It still only exists in artist renderings, but another step toward building a dog park in North Carolina’s Tanglewood Park will come this weekend, with a Saturday “Bark in the Park” festival aimed at raising money for the project.
The Humane Societies of Forsyth and Davie Counties are sponsoring the event — Saturday (Oct. 1) from 11 a.m. to 4 p.m.
Activities will include a Doggie Jog, a Blessing of the Animals, expert advice from local vets and professional trainers, a mobile doggie spa, agility demonstrations and contests.
Local adoption and rescue agencies will also be on hand with adoptable animals.
The proposed dog park will be located on 2.3 acres in the park’s northern end, near the intersection of Clemmons and Harper Roads.
The Forsyth CountyCommissioners voted to approve the park in July, but with the caveat that it be completed by 2012.
Plans for the park include separate large and small dog lots, an area for obedience classes, watering stations & pet waste valets, an area to hose off dogs, and some type of water feature so the dogs can cool off during the warmer weather, according to the Dog Park at Tanglewood website.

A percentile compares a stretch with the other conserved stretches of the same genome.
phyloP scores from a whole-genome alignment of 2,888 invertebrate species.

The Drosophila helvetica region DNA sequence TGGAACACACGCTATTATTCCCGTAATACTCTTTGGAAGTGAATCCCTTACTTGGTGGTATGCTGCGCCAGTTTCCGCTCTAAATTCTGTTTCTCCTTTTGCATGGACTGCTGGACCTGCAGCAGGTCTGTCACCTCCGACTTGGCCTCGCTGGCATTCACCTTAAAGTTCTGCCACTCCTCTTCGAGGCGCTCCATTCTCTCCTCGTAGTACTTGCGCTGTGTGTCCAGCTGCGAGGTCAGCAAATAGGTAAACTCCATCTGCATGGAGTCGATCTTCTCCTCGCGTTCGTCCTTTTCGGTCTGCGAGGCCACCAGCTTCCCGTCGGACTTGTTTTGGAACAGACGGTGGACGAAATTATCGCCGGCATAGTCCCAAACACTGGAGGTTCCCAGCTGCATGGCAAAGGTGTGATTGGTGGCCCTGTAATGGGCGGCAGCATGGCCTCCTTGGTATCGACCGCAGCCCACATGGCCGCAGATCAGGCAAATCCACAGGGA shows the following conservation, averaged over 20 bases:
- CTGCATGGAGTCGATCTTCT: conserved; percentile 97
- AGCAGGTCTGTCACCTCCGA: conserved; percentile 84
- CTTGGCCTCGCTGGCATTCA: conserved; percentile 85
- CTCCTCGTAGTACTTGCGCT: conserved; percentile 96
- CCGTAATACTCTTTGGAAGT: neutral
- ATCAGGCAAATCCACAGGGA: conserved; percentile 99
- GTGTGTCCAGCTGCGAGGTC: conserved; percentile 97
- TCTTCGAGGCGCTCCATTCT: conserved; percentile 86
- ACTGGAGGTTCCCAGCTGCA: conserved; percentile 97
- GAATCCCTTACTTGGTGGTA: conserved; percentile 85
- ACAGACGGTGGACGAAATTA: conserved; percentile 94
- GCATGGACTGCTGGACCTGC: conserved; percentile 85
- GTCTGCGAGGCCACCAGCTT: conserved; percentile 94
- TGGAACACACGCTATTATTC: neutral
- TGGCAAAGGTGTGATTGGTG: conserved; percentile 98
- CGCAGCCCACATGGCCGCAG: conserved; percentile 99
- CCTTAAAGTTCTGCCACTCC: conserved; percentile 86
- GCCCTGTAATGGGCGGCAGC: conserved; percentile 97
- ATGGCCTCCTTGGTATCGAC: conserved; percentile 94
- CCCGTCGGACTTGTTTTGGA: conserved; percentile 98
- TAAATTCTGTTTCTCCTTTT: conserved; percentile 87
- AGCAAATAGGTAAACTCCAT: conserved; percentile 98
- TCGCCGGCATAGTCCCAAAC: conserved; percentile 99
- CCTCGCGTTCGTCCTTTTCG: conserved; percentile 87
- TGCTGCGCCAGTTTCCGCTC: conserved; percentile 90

The group has raised about $20,000 of its $150,000 goal, and it continues to seek funds, services and materials from individuals and businesses.
One huge donation came from Vulcan Materials Company, which contributed $11,000 worth of construction materials.
The project also received proceeds from a recent ”Pups in the Park” night at Winston-Salem’s minor league baseball park, home of the Dash.
Posted by jwoestendiek September 29th, 2011 under Muttsblog.
Tags: animals, bark in the park, davie county, dog park, dog park at tanglewood, dog parks, dogs, donate, forsyth county, fund raising, humane society, north carolina, pets, project, tanglewood, winston-salem
Arizona’s Cosmo Dog Park may soon be using dog waste to shed some light.
The town of Gilbert is looking at teaming up with Arizona State University students to build a “digester” — like one we showed you last year — that will create methane gas to power, for starters, one street lamp at the park.
The project is scheduled to go before the Gilbert Town Council next month for approval.
Students from Arizona State University’s Polytechnic campus in Mesa hope to design and create the “dog waste digester,” according to the Arizona Republic.
The town is seeking a corporate sponsor for the project, estimated to cost $25,000.
Former Gilbert Councilwoman Linda Abbott has been pushing the project after learning of the machine installed last year as a public-art project in a park in Cambridge, Mass.
(The Cambridge machine was a temporary project and is no longer in operation.)
Gilbert officials have held three meetings with ASU on the plan to design the machine, which would consist of a repository tank and digester.
“The principals of anaerobic digestion are the same,” he said. “We’re going to challenge the students to come up with innovative solutions that are unique.”